Additional Book Information
Series: New York Review Books
Publication Date: September 22, 2020
Suppose a Sentence
by Brian Dillon
In Suppose a Sentence, Brian Dillon, whom John Banville has called "a literary flâneur in the tradition of Baudelaire and Walter Benjamin," has written a sequel of sorts to Essayism, his roaming love letter to literature. In this new book Dillon turns his attention to the oblique and complex pleasures of the sentence. A series of essays prompted by a single sentence—from Shakespeare to Janet Malcolm, John Ruskin to Joan Didion—the book explores style, voice, and language, along with the subjectivity of reading. Both an exercise in practical criticism and a set of experiments or challenges, Suppose a Sentence is a polemical and personal reflection on the art of the sentence in literature. Whether the sentence in question is a rigorous expression of a state of vulnerability, extremity, even madness, or a carefully calibrated arrangement, Dillon examines not only how it works and why but also, in the course of the book, what the sentence once was, what it is today, and what it might become tomorrow.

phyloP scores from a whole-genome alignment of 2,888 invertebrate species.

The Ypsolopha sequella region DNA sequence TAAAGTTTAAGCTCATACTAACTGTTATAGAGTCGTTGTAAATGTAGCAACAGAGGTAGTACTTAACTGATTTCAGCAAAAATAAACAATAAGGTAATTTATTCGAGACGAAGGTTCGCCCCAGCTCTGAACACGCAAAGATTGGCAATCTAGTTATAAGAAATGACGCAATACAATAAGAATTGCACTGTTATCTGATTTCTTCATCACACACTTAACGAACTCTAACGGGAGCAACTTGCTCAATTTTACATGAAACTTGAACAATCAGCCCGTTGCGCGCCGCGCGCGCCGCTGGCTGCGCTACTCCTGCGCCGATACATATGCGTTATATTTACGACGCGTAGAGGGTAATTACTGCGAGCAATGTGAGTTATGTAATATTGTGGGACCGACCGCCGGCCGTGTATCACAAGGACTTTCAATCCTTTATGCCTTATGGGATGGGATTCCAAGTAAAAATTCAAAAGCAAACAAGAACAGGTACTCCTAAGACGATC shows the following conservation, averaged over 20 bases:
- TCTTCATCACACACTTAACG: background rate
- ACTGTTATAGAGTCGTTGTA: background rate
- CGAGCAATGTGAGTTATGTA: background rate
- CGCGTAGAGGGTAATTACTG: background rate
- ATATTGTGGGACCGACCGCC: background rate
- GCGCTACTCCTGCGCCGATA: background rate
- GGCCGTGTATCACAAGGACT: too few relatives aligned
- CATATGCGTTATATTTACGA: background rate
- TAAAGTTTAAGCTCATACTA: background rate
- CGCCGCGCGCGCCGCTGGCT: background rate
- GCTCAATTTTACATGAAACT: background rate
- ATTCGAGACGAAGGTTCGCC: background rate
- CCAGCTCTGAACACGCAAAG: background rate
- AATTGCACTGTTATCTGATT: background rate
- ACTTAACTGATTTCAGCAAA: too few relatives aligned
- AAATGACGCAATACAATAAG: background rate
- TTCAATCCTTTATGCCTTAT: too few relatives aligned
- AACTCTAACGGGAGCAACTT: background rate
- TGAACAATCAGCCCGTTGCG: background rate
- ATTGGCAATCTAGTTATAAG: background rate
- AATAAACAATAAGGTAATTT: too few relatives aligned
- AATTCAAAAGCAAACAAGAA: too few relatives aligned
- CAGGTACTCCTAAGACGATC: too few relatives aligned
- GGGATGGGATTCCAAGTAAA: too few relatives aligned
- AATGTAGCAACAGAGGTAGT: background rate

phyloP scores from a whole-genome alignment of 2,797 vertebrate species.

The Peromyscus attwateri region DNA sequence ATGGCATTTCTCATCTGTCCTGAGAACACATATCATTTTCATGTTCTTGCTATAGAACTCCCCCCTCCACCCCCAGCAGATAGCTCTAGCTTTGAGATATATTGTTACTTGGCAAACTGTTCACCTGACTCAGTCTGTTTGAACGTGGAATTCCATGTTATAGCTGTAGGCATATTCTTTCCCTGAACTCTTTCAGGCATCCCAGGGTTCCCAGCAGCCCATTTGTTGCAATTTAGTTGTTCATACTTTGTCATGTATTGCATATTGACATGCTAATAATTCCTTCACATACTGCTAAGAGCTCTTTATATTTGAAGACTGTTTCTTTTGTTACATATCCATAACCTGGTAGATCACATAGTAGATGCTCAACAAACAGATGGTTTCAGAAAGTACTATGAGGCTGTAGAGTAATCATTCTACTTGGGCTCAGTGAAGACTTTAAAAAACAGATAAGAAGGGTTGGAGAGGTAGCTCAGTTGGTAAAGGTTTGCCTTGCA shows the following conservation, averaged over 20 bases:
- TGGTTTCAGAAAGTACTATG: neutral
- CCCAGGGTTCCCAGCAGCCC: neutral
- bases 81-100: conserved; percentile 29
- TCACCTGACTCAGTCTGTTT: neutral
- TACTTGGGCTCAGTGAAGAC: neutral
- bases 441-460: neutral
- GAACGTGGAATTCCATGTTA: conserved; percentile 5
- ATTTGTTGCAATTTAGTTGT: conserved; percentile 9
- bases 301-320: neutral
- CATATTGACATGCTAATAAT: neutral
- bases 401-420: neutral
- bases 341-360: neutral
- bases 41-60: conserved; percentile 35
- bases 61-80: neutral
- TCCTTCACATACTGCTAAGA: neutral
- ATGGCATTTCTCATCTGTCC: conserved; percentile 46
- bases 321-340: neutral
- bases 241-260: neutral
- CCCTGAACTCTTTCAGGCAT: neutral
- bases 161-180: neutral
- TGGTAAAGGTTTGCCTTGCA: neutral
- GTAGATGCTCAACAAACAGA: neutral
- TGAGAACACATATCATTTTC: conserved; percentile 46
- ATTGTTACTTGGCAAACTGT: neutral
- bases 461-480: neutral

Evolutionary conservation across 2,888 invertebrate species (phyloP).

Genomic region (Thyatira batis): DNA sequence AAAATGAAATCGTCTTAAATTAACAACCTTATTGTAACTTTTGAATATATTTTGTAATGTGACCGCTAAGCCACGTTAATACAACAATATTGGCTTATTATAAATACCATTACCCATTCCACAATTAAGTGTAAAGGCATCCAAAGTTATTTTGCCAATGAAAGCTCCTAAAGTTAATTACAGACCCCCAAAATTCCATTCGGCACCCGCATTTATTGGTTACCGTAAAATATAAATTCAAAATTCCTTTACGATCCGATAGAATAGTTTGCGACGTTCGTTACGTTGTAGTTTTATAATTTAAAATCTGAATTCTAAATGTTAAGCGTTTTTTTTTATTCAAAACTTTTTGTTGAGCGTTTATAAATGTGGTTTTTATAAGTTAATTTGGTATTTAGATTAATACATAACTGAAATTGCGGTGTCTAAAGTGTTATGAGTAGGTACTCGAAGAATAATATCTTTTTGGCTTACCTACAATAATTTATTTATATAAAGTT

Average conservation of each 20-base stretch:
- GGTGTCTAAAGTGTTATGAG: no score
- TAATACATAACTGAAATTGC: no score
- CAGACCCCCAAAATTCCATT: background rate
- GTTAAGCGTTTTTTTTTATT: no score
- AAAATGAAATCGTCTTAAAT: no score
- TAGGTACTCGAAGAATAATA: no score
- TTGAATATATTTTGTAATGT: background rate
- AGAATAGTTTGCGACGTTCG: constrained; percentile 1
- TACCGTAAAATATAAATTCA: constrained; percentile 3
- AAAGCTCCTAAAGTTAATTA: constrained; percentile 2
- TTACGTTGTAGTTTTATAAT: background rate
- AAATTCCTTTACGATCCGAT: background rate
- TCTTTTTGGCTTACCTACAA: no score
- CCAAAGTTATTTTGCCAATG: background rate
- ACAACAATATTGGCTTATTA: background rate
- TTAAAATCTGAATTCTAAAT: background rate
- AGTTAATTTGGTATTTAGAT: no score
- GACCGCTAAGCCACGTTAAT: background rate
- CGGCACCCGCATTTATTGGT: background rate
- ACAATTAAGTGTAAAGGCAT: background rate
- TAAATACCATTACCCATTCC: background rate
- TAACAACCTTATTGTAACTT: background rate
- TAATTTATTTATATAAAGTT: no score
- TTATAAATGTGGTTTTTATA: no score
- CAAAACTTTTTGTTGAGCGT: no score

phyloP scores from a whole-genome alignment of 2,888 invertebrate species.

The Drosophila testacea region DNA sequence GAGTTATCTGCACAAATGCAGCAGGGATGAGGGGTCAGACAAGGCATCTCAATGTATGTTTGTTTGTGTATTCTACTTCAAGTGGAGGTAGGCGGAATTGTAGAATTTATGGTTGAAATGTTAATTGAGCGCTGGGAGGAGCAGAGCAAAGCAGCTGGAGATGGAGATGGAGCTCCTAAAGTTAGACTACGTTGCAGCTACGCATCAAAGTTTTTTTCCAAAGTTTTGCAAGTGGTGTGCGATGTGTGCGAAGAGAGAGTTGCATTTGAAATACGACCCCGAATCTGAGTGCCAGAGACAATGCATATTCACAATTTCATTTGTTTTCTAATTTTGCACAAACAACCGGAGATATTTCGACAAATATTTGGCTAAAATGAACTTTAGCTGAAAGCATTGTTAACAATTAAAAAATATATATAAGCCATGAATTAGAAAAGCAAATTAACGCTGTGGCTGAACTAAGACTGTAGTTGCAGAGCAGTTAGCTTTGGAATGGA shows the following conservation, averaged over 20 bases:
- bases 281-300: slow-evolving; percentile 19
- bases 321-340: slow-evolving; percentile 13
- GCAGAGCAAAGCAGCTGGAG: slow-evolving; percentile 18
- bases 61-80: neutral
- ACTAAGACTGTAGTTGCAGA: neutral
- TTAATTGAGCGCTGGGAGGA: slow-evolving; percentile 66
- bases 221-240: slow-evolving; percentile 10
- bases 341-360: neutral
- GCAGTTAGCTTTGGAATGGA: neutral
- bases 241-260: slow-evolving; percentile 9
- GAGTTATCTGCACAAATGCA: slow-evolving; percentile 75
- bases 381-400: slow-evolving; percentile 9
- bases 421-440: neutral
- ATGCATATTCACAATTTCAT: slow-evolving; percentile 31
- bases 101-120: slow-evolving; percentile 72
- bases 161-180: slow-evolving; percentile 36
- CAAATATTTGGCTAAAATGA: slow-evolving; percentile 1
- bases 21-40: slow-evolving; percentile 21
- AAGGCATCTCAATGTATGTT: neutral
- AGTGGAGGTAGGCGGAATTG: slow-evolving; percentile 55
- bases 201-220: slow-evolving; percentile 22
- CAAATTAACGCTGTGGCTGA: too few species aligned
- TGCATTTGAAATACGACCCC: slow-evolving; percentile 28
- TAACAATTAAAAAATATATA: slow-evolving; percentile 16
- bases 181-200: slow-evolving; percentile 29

Dillon is a mournful, witty and original writer.
—Parul Sehgal, The New York Times
One of our most innovative and elegant nonfictioneers.
Robert Macfarlane, author of The Old Ways